I hope you get a resolution soon. An early diagnosis really does help, provided that the person with dementia is prepared to accept the diagnosis and work with it.

    Sent from my iPad using Talking Point
  7. kazb

    kazb Registered User

    Aug 1, 2015
    i had a mri and nothing showed up. i had a SPEC scan and it was evident i had altzheimers.:mad:
  8. mark2160

    mark2160 Registered User

    Aug 19, 2015
    It would appear that a MRI scan is a bit hit and miss even when the purpose of the scan was to investigate the issue of dementia, and the patient’s illness having been assessed at moderate to severe.
    A big thank you to everyone who replied to my topic and may I wish you all the best on this terrible Journey we are on.
  9. GRIM57

    GRIM57 Registered User

    Mar 29, 2016
    East Anglia
    MRI results

    Hi Mark,

    My partner had been showing signs of memory decline for some years and it took me sometime to get it taken seriously by family and medics. In hindsight and with the information I have taken from the Internet I can see that her symptoms were evident as far back as 2005. In 2011 she was referred to a Specialist in Cambridge and had Cognitive tests and a MRI, the MRI appeared normal and she had a diagnosis of Mild Cognitive Impairment. My OH hated the term MCI and would often exclaim; "it's not Mild to me"! From 2011 to the end of 2014 we visited Cambridge every nine months. In late Jan 2015 we had the offer of a second MRI and visited the Consultant again in April of that year for the results. I have seen the two MRI scans from Late 2011 and January 2015 and the changes are very obvious! To me she had a 30%+ decline in the size of the Hippocampus and a posterior void where the Ventricle and Cortex shrinkage had combined and left a 20 degree wedge of Cortex missing. My OH is now 62 and had three 'normal' MRI scans between 2001 (the first two for a Holmes-Adie Pupil) with only the fourth, in 2015 showing changes. I have the sense I may sound negative on this issue but we now have an idea of what we are dealing with and have drugs that 'help living with PCA/Alzheimer's'. PCA seems to have inflicted considerable damaged but the drugs allow my OH to continue to amaze me with how much she can still do!
  10. Owly

    Owly Registered User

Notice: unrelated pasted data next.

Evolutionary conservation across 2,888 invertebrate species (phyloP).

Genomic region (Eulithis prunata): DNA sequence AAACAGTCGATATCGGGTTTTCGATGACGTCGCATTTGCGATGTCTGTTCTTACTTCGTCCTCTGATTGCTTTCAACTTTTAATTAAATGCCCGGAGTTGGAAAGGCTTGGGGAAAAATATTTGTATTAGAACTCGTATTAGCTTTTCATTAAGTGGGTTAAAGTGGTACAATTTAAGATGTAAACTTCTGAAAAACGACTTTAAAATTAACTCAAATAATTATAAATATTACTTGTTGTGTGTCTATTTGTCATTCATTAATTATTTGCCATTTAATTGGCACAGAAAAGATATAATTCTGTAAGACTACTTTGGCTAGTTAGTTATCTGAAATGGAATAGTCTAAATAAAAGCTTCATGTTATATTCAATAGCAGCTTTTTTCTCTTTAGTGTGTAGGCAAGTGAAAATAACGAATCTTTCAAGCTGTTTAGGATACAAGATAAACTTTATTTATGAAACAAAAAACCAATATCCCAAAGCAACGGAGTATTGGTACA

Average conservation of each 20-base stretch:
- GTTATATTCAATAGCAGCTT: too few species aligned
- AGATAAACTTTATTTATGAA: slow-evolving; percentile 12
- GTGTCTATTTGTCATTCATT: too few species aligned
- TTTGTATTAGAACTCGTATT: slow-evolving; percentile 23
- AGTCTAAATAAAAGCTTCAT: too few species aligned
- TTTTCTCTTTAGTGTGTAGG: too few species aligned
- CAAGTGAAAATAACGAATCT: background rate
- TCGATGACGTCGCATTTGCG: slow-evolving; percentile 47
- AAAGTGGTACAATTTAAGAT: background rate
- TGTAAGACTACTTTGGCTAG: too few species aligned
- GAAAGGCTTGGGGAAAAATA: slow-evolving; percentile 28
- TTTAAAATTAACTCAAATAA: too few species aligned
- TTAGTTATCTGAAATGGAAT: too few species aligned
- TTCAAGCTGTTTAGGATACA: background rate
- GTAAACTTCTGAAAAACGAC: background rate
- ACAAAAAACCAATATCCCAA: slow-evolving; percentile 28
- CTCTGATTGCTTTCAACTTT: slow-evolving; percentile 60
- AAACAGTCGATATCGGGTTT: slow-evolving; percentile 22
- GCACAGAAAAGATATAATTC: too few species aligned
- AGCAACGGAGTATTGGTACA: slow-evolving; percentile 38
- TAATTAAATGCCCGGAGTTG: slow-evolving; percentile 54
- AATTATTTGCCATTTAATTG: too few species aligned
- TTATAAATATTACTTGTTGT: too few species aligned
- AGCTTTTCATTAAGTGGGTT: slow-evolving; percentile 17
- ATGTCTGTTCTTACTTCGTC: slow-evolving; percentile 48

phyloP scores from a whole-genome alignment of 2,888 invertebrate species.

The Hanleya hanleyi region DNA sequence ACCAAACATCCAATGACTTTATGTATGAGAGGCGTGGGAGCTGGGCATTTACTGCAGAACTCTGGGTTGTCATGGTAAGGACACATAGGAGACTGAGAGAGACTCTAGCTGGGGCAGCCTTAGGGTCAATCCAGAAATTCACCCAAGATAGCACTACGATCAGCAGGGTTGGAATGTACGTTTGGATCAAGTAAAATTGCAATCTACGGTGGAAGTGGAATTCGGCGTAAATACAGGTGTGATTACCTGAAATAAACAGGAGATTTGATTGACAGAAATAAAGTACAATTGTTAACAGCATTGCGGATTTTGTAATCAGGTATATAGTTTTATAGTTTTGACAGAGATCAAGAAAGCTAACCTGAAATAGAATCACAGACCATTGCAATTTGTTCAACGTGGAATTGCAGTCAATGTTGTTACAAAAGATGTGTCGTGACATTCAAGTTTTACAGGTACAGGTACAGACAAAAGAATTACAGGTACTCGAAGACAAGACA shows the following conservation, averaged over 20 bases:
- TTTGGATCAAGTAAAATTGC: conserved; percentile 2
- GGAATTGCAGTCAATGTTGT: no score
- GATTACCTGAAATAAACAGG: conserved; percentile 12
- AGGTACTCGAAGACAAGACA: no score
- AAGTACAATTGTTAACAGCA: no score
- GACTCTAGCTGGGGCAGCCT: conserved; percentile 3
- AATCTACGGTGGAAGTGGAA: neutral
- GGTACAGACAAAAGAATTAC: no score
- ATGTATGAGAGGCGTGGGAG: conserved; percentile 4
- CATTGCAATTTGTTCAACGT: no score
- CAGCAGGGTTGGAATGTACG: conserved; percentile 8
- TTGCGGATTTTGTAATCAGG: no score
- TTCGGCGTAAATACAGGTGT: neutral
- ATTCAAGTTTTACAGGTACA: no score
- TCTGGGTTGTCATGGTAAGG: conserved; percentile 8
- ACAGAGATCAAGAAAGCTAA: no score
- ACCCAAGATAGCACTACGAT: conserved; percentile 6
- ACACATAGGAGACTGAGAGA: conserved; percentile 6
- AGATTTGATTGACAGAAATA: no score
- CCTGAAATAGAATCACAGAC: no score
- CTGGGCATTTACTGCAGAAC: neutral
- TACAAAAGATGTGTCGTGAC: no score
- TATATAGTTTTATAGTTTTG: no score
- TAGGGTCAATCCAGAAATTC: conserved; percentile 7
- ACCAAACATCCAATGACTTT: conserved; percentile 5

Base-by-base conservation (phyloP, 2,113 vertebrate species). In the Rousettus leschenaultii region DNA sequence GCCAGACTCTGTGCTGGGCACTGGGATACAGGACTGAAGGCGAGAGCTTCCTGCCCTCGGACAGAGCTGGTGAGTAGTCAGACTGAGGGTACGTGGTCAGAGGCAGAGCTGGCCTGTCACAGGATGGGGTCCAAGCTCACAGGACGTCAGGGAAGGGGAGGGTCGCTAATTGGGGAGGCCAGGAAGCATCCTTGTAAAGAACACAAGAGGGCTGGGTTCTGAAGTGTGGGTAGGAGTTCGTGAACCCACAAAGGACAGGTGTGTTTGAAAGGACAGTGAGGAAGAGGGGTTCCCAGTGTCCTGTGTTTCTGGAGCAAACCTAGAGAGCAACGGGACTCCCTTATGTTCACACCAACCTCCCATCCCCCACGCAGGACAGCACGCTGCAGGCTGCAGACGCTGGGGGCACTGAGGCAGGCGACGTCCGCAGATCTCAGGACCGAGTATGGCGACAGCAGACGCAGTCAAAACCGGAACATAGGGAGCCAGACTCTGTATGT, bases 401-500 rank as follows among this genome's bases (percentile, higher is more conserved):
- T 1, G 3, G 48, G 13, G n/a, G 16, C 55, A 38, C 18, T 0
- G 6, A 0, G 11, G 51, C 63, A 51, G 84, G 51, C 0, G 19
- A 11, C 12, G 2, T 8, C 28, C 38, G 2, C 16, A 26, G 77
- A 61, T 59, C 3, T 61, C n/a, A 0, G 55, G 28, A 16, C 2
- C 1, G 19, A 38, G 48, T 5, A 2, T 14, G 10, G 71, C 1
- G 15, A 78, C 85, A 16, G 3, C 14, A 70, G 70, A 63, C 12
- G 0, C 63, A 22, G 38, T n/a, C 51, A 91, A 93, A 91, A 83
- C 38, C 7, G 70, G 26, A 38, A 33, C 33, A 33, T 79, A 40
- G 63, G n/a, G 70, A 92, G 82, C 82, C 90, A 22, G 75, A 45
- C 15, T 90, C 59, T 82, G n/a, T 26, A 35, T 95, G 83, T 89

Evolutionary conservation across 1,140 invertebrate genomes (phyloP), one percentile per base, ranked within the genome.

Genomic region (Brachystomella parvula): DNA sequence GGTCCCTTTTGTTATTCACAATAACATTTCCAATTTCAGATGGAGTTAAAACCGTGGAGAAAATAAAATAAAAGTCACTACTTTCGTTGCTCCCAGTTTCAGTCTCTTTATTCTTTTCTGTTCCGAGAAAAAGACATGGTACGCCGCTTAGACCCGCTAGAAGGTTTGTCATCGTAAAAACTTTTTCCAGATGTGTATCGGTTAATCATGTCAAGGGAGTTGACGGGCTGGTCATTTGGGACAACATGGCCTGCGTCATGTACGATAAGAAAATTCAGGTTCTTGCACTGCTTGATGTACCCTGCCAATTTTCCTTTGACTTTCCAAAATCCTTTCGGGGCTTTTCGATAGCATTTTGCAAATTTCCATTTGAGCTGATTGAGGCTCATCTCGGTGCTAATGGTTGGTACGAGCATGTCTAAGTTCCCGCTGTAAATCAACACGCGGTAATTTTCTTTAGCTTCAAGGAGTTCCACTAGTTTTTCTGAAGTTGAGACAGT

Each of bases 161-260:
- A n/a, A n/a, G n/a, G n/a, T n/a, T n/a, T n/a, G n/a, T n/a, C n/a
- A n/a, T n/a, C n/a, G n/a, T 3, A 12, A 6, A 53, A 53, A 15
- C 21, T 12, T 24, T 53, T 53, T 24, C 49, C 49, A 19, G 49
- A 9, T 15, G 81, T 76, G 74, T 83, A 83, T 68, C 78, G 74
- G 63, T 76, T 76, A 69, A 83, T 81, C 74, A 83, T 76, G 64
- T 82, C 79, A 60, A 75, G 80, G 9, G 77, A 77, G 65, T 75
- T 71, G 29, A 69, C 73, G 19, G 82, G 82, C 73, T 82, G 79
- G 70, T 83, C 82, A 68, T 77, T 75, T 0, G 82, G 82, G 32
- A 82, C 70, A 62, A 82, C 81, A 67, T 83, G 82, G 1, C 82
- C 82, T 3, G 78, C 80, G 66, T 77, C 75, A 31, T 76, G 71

Jun 6, 2011
    Hi Mark, hopefully they have also done blood tests to rule out other causes? I'm thinking of vitamin/mineral deficiencies, especially B12, and also possibly hypothyroidism.

    Have you tried giving your wife a good general multi-vitamin and mineral tablet? Just a thought. Low iodine intake can affect the thyroid for example.
  11. LadyA

    LadyA Registered User

    Oct 19, 2009
    My husband had a ct scan in 2008, which was normal, although his GP and the Psych of Old Age Consultant knew he had dementia. He was also able to score well on the memory tests, until his dementia was quite advanced. But it was there, and we all knew it.
    He never had another scan. There came a point where there was a sudden deterioration - as if his brain suddenly caught up with the illness.
  12. mark2160

    mark2160 Registered User

    Aug 19, 2015
    Dear all,

    Today finally got the results of my Wife’s CAT scan which confirmed AZ.
    It would appear the reason the MRI scan never picked up the condition was the fact that the scan was blurred due to my Wife not staying still for long enough. ( she was very upset through the whole process )

    Once again thank you to everyone who replied to my post
  13. Rich PCA Carer

    Rich PCA Carer Registered User

    Hi GRIM57,

    You mentioned PCA. If you are referring to posterior cortical atrophy, please have a look at the resources linked under UCL's support group at http://www.ucl.ac.uk/drc/pcasupport

    If you have found this already or been referred to it by health professionals then that is good.

    All the very best for your journey.

    Sent from my iPad using Talking Point